Watch Your Language

This outfit defeats me. Always has. Always will. 
Addendum to my previous post: Who Talks Like That.

I used to date this woman who was infinitely smarter than me. Let's call her, Carolyn. Besides being valedictorian of our class--which it turns out I can barely spell--she was an athlete, spoke two languages fluently, played keyboard in a rock band, and was a total fox. She moved to Switzerland to travel the world and live with an excellent dude. I write this blog. Yeah, I know what you're thinking. She missed out big-time.

Carolyn was the best reader I've ever known. I admired her, not simply for the volume she read, but for the how she read. She never made a big production of her reading, nor did she ever use books as a stilt to prop herself up. Her reading had no social agenda. She read quietly, at home, and all the time. You'd see her carrying Les Mis one week and the next she'd be on to something else. Some people carry books as an accessory so the world can know just how cultured and high-minded they are. Carolyn loved to read.

But what really made her special was how she used the books. When I finish a book, I will cram its meaning into every conversation. I've only read three books this year and you're going to hear about all of them. Having read an absurd number of books, she only quoted, referenced, or discussed a work when it was perfectly necessary. Her vocabulary was astonishing, but you'd never know it. She'd let it slip one word at a time, perfectly articulating a point.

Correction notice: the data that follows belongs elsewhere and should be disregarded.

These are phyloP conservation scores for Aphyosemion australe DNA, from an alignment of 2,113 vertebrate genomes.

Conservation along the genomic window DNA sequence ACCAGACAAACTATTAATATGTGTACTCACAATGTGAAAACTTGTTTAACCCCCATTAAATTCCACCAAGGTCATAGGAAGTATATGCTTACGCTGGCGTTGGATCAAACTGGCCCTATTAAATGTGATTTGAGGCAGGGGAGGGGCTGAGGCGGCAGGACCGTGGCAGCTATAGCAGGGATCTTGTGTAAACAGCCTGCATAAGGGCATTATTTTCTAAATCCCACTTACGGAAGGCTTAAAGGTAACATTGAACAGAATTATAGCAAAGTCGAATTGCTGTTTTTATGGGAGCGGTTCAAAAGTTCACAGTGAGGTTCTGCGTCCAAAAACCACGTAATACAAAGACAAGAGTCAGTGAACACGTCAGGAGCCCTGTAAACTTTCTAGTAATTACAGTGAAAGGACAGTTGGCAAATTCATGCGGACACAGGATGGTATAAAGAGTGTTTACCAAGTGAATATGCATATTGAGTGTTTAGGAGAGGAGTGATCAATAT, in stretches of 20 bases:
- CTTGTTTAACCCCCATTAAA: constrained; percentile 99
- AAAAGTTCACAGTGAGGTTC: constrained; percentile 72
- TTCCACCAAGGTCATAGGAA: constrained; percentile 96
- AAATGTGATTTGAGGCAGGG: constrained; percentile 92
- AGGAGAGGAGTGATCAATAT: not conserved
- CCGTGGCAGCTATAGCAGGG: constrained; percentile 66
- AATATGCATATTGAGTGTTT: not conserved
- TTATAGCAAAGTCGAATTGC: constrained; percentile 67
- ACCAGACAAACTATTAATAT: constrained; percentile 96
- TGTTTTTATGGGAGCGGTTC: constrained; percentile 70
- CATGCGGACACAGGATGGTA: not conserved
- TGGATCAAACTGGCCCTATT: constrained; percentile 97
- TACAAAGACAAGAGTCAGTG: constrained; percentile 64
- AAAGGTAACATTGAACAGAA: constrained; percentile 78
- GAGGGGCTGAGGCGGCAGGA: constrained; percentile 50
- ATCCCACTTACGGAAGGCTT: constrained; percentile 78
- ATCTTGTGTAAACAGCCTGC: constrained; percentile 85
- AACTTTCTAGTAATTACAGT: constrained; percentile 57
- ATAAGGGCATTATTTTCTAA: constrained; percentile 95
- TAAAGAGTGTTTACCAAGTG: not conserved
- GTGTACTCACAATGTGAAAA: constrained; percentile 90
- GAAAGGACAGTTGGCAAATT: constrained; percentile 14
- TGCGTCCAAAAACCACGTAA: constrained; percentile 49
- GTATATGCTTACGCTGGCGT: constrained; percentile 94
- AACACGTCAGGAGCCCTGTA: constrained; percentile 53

She used her words the way they were meant to be used. Carolyn makes me watch my language. Thinking about her reminds me that I shouldn't try to bully vocabulary words into my life, but search for the perfect moments. When I reach for a word that doesn't quite belong, I can feel the ugly desperation. I'm trying to impress you. I'm trying to make you believe that I'm an educated man. Really, I'm just a boy begging for your approval. Then I think of Carolyn, and how I ought to be more like her. And I relax. Even from thousands of miles away, you make me a better man.  

Those close to her knew she was a genius. She didn't much care for what the others thought.

I like how you do, Monkey.

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